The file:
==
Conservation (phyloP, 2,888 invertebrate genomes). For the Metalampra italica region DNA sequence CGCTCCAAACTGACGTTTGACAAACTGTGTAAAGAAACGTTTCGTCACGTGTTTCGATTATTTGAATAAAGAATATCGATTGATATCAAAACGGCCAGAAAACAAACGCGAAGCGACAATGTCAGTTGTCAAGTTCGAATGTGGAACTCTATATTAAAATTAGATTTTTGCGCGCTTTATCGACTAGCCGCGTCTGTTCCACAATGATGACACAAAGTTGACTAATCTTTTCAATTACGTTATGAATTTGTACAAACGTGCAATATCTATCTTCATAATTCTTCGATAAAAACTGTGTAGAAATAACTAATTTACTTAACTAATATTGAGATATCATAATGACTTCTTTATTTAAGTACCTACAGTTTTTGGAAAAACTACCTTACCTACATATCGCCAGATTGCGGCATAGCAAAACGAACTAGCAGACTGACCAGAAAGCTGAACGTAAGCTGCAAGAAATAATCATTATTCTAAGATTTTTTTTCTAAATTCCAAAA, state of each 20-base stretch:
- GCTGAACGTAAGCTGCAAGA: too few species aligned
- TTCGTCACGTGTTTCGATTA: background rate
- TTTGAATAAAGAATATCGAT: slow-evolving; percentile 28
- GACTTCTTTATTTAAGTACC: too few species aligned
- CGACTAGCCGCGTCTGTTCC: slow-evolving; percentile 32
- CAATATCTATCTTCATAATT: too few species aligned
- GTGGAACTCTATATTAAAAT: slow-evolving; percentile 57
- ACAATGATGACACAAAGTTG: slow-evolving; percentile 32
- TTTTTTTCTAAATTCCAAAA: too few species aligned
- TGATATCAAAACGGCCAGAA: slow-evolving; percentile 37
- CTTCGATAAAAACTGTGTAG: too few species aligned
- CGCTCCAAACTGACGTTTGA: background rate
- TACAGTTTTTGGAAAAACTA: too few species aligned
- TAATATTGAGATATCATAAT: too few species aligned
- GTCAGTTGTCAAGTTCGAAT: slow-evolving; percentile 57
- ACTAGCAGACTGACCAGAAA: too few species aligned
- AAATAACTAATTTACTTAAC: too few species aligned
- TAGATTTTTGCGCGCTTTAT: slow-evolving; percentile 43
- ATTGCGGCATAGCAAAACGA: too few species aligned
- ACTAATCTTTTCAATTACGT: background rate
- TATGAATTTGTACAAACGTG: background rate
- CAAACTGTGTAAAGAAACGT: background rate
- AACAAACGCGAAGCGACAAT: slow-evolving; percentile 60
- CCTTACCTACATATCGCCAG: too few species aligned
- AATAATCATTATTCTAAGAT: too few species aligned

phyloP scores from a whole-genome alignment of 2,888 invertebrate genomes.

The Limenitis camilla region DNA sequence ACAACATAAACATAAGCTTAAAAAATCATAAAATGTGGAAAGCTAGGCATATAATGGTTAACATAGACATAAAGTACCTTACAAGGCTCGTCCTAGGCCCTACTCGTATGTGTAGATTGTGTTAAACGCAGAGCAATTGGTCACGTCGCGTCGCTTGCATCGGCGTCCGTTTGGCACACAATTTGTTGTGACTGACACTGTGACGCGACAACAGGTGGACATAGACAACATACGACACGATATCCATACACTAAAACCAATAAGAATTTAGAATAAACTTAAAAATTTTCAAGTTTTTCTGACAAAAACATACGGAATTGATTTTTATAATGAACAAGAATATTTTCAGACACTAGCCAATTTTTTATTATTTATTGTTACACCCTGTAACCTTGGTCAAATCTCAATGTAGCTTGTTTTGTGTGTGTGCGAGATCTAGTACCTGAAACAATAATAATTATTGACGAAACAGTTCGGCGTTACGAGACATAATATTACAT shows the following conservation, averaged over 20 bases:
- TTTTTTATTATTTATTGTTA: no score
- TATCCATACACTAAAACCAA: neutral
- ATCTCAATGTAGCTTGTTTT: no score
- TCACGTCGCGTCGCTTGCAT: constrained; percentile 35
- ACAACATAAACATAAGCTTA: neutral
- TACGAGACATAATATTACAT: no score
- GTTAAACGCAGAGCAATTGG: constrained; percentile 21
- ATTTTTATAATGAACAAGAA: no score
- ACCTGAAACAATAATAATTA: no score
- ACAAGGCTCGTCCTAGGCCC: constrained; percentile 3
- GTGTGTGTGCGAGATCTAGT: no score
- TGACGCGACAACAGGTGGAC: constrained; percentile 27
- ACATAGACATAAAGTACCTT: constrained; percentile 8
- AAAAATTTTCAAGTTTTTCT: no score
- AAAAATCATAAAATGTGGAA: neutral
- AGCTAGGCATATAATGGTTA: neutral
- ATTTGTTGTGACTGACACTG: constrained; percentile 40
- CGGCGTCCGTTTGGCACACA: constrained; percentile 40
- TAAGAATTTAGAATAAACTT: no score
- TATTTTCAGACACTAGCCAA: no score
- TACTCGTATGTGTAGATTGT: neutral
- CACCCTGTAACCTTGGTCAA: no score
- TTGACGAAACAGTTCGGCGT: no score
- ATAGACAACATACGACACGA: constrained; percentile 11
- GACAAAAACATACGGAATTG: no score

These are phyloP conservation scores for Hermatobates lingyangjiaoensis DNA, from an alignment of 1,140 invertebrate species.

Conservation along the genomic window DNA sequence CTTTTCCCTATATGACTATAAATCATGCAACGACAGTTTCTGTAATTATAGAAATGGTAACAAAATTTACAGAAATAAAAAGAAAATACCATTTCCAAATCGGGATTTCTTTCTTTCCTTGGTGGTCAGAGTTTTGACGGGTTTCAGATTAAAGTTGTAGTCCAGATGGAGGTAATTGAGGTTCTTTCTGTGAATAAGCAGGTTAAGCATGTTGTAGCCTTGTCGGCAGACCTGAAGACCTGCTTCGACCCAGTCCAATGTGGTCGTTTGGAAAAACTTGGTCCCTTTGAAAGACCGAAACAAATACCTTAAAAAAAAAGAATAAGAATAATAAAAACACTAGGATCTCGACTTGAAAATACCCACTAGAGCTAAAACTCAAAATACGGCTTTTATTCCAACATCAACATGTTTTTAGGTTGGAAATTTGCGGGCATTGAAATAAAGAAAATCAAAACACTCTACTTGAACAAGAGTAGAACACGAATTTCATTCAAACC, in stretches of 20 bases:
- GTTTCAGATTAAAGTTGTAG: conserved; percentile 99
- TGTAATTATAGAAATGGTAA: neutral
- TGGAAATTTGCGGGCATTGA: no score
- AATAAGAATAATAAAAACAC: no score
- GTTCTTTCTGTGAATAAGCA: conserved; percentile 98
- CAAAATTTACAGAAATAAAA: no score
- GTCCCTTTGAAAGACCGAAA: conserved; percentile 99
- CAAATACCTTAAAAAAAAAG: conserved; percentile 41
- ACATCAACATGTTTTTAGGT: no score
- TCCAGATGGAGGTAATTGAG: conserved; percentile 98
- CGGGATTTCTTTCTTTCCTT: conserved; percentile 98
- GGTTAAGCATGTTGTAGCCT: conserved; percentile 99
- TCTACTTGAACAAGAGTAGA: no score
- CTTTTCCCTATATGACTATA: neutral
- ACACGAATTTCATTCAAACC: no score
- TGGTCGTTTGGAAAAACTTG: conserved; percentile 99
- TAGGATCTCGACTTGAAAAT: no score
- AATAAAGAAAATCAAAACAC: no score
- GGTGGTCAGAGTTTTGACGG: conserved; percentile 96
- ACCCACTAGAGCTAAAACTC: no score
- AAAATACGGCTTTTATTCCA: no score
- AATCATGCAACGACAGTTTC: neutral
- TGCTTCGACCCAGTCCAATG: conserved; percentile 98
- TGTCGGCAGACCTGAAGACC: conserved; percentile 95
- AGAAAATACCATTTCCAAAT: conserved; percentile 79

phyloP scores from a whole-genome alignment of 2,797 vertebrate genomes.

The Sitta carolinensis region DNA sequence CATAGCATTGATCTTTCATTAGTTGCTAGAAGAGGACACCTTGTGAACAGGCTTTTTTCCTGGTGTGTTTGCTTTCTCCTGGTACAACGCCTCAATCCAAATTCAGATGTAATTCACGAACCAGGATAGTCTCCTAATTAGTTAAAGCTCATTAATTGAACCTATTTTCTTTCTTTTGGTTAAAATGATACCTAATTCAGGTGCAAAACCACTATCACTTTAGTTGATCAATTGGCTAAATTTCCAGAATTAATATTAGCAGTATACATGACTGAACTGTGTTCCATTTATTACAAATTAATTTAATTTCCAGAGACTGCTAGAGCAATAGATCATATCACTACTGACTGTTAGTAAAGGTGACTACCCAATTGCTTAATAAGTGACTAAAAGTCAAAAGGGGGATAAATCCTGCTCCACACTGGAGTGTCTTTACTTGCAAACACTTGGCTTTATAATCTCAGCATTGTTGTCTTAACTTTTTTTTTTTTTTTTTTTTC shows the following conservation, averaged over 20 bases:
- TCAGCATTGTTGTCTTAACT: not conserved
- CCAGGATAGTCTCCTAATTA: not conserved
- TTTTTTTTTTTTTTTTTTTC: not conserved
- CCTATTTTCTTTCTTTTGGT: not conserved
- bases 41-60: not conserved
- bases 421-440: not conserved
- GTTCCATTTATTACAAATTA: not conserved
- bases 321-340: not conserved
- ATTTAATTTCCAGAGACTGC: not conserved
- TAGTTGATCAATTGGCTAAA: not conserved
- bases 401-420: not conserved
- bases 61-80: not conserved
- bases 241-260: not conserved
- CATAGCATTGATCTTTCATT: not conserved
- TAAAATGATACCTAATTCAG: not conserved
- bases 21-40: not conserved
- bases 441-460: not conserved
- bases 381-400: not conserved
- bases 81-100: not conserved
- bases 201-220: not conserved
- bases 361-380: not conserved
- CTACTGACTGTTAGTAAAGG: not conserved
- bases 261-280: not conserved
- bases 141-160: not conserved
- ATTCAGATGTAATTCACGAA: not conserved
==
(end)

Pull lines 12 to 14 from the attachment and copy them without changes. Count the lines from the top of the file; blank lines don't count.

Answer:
- CTTCGATAAAAACTGTGTAG: too few species aligned
- CGCTCCAAACTGACGTTTGA: background rate
- TACAGTTTTTGGAAAAACTA: too few species aligned